Canadian Medical Association Journal focuses on anti-Black racism in next two issues

Dr. OmiSoore Dryden

Equitable cancer care for Black patients, medical schools’ responses to anti-Black racism, mental health of Black youth and gaslighting in academic medicine are some of the topics in two anti-Black racism in health care issues of CMAJ (Canadian Medical Association Journal) to be published October 24 and October 31, 2022.

Anti-Black racism is a threat to public and population health in Canada. Scholars and researchers in social and health sciences have studied and documented the effects of anti-Black racism and its impact on health inequities in Canada for decades, yet systemic racism has undermined the publication of this work. As a result of years of advocacy by the Black Health Education Collaborative (BHEC), CMAJ is publishing 2 special issues on the health of Black people in Canada and anti-Black racism in health care, to focus attention on this important topic and to provide a foundation for future content.

“It is incumbent upon health care practitioners to engage in anti-racist practices to improve the health experiences and outcomes for Black people. I believe the articles in the 2-part special issue will provide guidance, direction and insights on the steps to take to create better health outcomes for Black people in Canada,” commented Dr. OmiSoore Dryden, associate professor, JBlack Canadian Studies, Faculty of Medicine, Dalhousie University.

The articles in the special issues follow 2 broad themes: anti-Black racism and patient health, and anti-Black racism in the health system that affects trainees and medical professionals.

A working group composed of representatives of the BHEC, Black health scholars and practitioners, and CMAJ editors has assembled a range of research, analysis articles and commentaries by Black health professionals and researchers on topics such as mental health of Black youth; access to cancer care in Black patients; prostate cancer in Black Canadian men; disrupting anti-Black racism in medical practice and education; gaslighting in academic medicine, and anti-Black racism and medical education.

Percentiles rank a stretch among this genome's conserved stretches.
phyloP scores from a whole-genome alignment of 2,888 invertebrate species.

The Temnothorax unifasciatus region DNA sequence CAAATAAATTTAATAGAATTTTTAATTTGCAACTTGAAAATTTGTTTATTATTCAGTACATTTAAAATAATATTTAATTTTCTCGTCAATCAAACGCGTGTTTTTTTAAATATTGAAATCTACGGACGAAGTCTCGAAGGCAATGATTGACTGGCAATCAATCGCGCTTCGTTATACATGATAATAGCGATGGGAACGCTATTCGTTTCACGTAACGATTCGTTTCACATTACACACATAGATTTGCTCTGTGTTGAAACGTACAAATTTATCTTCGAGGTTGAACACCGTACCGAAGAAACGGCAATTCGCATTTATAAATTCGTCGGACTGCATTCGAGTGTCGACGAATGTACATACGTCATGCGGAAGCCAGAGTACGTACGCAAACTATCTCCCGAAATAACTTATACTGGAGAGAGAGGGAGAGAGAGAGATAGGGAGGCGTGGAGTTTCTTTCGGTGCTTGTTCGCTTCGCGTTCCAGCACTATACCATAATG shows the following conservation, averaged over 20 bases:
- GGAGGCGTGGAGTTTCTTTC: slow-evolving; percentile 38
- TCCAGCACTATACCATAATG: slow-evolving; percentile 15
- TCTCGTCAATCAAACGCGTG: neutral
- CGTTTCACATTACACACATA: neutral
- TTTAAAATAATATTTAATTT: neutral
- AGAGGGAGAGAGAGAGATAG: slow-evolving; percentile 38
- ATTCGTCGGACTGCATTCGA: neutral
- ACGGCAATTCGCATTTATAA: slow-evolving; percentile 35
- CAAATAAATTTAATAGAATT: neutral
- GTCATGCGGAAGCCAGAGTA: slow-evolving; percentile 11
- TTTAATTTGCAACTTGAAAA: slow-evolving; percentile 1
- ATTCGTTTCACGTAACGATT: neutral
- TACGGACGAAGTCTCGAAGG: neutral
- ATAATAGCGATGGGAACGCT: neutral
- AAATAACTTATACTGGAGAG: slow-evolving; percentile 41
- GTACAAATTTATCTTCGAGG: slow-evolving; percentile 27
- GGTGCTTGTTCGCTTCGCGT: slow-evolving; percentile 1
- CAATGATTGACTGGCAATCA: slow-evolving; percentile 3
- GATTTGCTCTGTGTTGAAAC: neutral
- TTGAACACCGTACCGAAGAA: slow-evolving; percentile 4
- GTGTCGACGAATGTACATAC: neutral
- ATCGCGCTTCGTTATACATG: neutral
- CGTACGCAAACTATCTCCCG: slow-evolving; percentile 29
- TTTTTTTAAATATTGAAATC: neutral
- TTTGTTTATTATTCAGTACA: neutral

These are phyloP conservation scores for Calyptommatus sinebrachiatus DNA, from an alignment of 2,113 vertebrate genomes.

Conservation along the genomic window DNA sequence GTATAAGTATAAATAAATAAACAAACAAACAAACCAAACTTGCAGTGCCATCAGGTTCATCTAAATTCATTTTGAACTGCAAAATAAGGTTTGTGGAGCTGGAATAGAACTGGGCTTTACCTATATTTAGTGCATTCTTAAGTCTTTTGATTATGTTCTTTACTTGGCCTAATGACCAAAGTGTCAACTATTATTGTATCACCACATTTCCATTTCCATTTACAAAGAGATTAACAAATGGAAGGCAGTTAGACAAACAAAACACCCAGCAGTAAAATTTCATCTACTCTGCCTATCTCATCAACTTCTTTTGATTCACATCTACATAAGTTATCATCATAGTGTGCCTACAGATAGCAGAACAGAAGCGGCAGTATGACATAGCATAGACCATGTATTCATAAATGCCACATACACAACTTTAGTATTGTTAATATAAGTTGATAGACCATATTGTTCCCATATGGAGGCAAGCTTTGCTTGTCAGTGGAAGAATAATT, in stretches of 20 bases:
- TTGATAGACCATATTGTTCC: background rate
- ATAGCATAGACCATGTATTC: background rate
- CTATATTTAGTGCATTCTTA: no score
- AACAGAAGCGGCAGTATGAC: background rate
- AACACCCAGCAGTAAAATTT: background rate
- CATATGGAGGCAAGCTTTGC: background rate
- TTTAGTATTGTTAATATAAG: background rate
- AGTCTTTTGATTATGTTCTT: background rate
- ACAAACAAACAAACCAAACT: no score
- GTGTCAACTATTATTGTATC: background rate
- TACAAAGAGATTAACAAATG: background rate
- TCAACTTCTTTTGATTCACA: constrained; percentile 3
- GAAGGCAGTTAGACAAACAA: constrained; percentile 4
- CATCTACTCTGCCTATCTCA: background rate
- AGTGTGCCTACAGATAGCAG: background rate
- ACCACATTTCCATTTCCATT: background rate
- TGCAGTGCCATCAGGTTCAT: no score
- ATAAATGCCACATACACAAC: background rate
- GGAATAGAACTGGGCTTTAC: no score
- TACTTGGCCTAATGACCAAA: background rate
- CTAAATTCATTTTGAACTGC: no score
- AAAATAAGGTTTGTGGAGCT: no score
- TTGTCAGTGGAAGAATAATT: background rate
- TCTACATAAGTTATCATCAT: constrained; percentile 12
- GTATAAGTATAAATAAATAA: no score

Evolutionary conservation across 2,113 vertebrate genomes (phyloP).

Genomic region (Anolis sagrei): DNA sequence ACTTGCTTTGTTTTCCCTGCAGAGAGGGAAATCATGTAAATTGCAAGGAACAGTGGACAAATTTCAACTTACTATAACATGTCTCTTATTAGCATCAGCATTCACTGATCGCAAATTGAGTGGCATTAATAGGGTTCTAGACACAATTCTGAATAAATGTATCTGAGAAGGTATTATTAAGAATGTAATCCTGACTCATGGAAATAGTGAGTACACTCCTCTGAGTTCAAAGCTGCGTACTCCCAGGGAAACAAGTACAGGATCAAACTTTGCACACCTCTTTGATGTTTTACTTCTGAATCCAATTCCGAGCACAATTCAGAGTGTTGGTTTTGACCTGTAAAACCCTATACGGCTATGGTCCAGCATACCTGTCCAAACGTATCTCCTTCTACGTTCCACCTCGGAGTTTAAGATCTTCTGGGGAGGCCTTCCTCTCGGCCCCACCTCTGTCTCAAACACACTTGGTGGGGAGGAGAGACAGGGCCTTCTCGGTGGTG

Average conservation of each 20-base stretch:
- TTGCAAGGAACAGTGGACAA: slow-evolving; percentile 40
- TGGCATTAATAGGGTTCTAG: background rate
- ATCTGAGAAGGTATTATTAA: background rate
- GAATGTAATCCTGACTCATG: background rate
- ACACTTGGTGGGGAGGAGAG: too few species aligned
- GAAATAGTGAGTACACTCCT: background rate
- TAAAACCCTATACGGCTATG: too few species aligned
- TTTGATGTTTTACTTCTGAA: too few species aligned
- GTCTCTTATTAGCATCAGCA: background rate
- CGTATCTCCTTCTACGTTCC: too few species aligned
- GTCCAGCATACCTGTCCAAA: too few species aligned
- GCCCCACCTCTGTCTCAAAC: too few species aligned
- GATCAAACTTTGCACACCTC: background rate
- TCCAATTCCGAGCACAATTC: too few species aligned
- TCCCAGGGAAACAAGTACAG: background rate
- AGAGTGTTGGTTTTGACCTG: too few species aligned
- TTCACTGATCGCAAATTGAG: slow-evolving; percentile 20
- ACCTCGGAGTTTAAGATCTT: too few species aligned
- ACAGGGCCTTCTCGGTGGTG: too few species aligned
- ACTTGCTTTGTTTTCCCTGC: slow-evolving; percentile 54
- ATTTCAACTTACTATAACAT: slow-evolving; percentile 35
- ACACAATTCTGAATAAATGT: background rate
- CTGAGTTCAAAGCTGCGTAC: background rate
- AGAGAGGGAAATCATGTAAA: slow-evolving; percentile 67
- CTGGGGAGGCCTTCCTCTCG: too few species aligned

The special issue working group included Dr. OmiSoore Dryden; Dr. Notisha Massaquoi, assistant professor, Department of Health and Society, University of Toronto Scarborough; Dr. Mojola Omole, surgical oncologist and journalist in Ontario; Ms. Camille Orridge, senior fellow, Wellesley Institute; Dr. Bukola Salami, associate editor at CMAJ and associate professor of nursing, University of Alberta; and CMAJ Group editors, Dr. Kirsten Patrick, Dr. Andreas Laupacis and Ms. Erin Russell.

“Reflecting on the excellent articles that will be published in the 2 special issues, I am inspired to build on the foundations they lay,” writes Dr. Kirsten Patrick, editor-in-chief, CMAJ. “The special issues are a start, yet more work needs to be done by the CMAJ Group and academic journals to address racism in systems and processes.”

“For the last few decades, the Black health community has been involved in advocacy to shed light on the effects of anti-Black racism and systemic inequities that have underpinned poorer health outcomes for Black communities,” says Dr. Mojola Omole, a surgical oncologist in Ontario and journalist who also co-hosts CMAJ Podcast. “The inaugural BHEC and CMAJ special issue is the first step for all health professionals to move beyond treating the disease and treat the whole person. After all, health is not the only goal, but our patients’ well-being.”

“We celebrate the bold step CMAJ is making to ensure equitable inclusion of Black health issues and the work of Black contributors in this inaugural special issue and all subsequent publications,” says Dr. Notisha Massaquoi, assistant professor, Department of Health and Society, University of Toronto, Scarborough, Ontario. “This is not a one-time event and the commitment that CMAJ is making to be accountable to Black communities and do its part to eliminate anti-Black racism from health care in Canada is commendable!”